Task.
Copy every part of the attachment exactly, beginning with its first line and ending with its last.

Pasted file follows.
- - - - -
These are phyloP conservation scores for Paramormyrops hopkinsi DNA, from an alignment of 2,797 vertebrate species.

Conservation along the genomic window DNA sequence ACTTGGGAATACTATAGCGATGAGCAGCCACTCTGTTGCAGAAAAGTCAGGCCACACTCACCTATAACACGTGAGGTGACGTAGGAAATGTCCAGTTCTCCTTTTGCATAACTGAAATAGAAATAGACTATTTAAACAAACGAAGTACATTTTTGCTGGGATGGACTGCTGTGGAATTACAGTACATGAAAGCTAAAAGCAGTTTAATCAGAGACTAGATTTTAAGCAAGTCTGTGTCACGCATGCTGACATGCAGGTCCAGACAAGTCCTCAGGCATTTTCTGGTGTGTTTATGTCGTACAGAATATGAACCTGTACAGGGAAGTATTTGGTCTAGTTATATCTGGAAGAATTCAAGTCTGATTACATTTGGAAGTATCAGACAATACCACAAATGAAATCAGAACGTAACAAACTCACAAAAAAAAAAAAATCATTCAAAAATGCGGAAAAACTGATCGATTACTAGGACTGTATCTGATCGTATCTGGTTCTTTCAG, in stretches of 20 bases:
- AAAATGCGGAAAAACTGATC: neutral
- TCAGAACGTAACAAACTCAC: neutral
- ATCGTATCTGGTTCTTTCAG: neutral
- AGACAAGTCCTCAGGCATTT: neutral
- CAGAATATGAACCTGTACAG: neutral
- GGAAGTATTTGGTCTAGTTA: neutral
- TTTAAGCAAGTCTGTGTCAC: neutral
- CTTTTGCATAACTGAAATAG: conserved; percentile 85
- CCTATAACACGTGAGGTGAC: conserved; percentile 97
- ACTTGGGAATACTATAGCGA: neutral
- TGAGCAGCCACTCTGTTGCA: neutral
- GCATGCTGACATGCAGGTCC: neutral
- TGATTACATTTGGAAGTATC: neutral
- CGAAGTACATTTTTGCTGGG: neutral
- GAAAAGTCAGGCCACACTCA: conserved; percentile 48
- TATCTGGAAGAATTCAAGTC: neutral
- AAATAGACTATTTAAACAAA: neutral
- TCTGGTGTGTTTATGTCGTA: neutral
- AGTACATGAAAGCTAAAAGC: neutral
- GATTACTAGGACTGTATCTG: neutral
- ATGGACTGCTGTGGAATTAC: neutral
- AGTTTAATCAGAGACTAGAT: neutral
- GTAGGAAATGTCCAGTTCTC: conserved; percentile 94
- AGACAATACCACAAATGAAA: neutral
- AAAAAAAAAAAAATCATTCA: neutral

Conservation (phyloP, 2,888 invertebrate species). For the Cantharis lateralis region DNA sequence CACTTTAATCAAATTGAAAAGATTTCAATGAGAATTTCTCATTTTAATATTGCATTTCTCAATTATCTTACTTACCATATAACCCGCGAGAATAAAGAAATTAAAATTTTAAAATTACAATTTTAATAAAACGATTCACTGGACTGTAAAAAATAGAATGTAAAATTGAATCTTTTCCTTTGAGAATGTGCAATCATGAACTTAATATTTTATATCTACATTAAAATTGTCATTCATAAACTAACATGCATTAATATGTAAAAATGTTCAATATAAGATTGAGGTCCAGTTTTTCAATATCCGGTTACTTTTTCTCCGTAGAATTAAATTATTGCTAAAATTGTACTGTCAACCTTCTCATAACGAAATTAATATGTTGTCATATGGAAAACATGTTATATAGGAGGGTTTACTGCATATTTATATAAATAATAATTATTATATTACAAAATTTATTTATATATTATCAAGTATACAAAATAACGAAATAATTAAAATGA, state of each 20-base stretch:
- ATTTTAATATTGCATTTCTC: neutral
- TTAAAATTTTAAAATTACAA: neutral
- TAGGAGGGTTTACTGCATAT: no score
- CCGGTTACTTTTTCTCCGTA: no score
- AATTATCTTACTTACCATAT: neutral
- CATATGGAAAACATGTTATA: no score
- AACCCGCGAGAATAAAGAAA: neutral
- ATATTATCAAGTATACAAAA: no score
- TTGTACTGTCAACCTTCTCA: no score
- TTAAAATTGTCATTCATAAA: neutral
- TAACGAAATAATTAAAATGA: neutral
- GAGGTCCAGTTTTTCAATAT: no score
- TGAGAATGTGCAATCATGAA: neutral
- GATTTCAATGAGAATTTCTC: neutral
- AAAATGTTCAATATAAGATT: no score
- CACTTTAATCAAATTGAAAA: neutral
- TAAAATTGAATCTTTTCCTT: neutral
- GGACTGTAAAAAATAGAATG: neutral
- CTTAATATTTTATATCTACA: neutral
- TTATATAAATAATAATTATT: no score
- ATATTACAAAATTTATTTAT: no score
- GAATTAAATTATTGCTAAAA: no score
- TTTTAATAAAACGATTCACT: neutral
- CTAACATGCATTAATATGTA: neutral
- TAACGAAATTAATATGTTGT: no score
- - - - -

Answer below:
These are phyloP conservation scores for Paramormyrops hopkinsi DNA, from an alignment of 2,797 vertebrate species.

Conservation along the genomic window DNA sequence ACTTGGGAATACTATAGCGATGAGCAGCCACTCTGTTGCAGAAAAGTCAGGCCACACTCACCTATAACACGTGAGGTGACGTAGGAAATGTCCAGTTCTCCTTTTGCATAACTGAAATAGAAATAGACTATTTAAACAAACGAAGTACATTTTTGCTGGGATGGACTGCTGTGGAATTACAGTACATGAAAGCTAAAAGCAGTTTAATCAGAGACTAGATTTTAAGCAAGTCTGTGTCACGCATGCTGACATGCAGGTCCAGACAAGTCCTCAGGCATTTTCTGGTGTGTTTATGTCGTACAGAATATGAACCTGTACAGGGAAGTATTTGGTCTAGTTATATCTGGAAGAATTCAAGTCTGATTACATTTGGAAGTATCAGACAATACCACAAATGAAATCAGAACGTAACAAACTCACAAAAAAAAAAAAATCATTCAAAAATGCGGAAAAACTGATCGATTACTAGGACTGTATCTGATCGTATCTGGTTCTTTCAG, in stretches of 20 bases:
- AAAATGCGGAAAAACTGATC: neutral
- TCAGAACGTAACAAACTCAC: neutral
- ATCGTATCTGGTTCTTTCAG: neutral
- AGACAAGTCCTCAGGCATTT: neutral
- CAGAATATGAACCTGTACAG: neutral
- GGAAGTATTTGGTCTAGTTA: neutral
- TTTAAGCAAGTCTGTGTCAC: neutral
- CTTTTGCATAACTGAAATAG: conserved; percentile 85
- CCTATAACACGTGAGGTGAC: conserved; percentile 97
- ACTTGGGAATACTATAGCGA: neutral
- TGAGCAGCCACTCTGTTGCA: neutral
- GCATGCTGACATGCAGGTCC: neutral
- TGATTACATTTGGAAGTATC: neutral
- CGAAGTACATTTTTGCTGGG: neutral
- GAAAAGTCAGGCCACACTCA: conserved; percentile 48
- TATCTGGAAGAATTCAAGTC: neutral
- AAATAGACTATTTAAACAAA: neutral
- TCTGGTGTGTTTATGTCGTA: neutral
- AGTACATGAAAGCTAAAAGC: neutral
- GATTACTAGGACTGTATCTG: neutral
- ATGGACTGCTGTGGAATTAC: neutral
- AGTTTAATCAGAGACTAGAT: neutral
- GTAGGAAATGTCCAGTTCTC: conserved; percentile 94
- AGACAATACCACAAATGAAA: neutral
- AAAAAAAAAAAAATCATTCA: neutral

Conservation (phyloP, 2,888 invertebrate species). For the Cantharis lateralis region DNA sequence CACTTTAATCAAATTGAAAAGATTTCAATGAGAATTTCTCATTTTAATATTGCATTTCTCAATTATCTTACTTACCATATAACCCGCGAGAATAAAGAAATTAAAATTTTAAAATTACAATTTTAATAAAACGATTCACTGGACTGTAAAAAATAGAATGTAAAATTGAATCTTTTCCTTTGAGAATGTGCAATCATGAACTTAATATTTTATATCTACATTAAAATTGTCATTCATAAACTAACATGCATTAATATGTAAAAATGTTCAATATAAGATTGAGGTCCAGTTTTTCAATATCCGGTTACTTTTTCTCCGTAGAATTAAATTATTGCTAAAATTGTACTGTCAACCTTCTCATAACGAAATTAATATGTTGTCATATGGAAAACATGTTATATAGGAGGGTTTACTGCATATTTATATAAATAATAATTATTATATTACAAAATTTATTTATATATTATCAAGTATACAAAATAACGAAATAATTAAAATGA, state of each 20-base stretch:
- ATTTTAATATTGCATTTCTC: neutral
- TTAAAATTTTAAAATTACAA: neutral
- TAGGAGGGTTTACTGCATAT: no score
- CCGGTTACTTTTTCTCCGTA: no score
- AATTATCTTACTTACCATAT: neutral
- CATATGGAAAACATGTTATA: no score
- AACCCGCGAGAATAAAGAAA: neutral
- ATATTATCAAGTATACAAAA: no score
- TTGTACTGTCAACCTTCTCA: no score
- TTAAAATTGTCATTCATAAA: neutral
- TAACGAAATAATTAAAATGA: neutral
- GAGGTCCAGTTTTTCAATAT: no score
- TGAGAATGTGCAATCATGAA: neutral
- GATTTCAATGAGAATTTCTC: neutral
- AAAATGTTCAATATAAGATT: no score
- CACTTTAATCAAATTGAAAA: neutral
- TAAAATTGAATCTTTTCCTT: neutral
- GGACTGTAAAAAATAGAATG: neutral
- CTTAATATTTTATATCTACA: neutral
- TTATATAAATAATAATTATT: no score
- ATATTACAAAATTTATTTAT: no score
- GAATTAAATTATTGCTAAAA: no score
- TTTTAATAAAACGATTCACT: neutral
- CTAACATGCATTAATATGTA: neutral
- TAACGAAATTAATATGTTGT: no score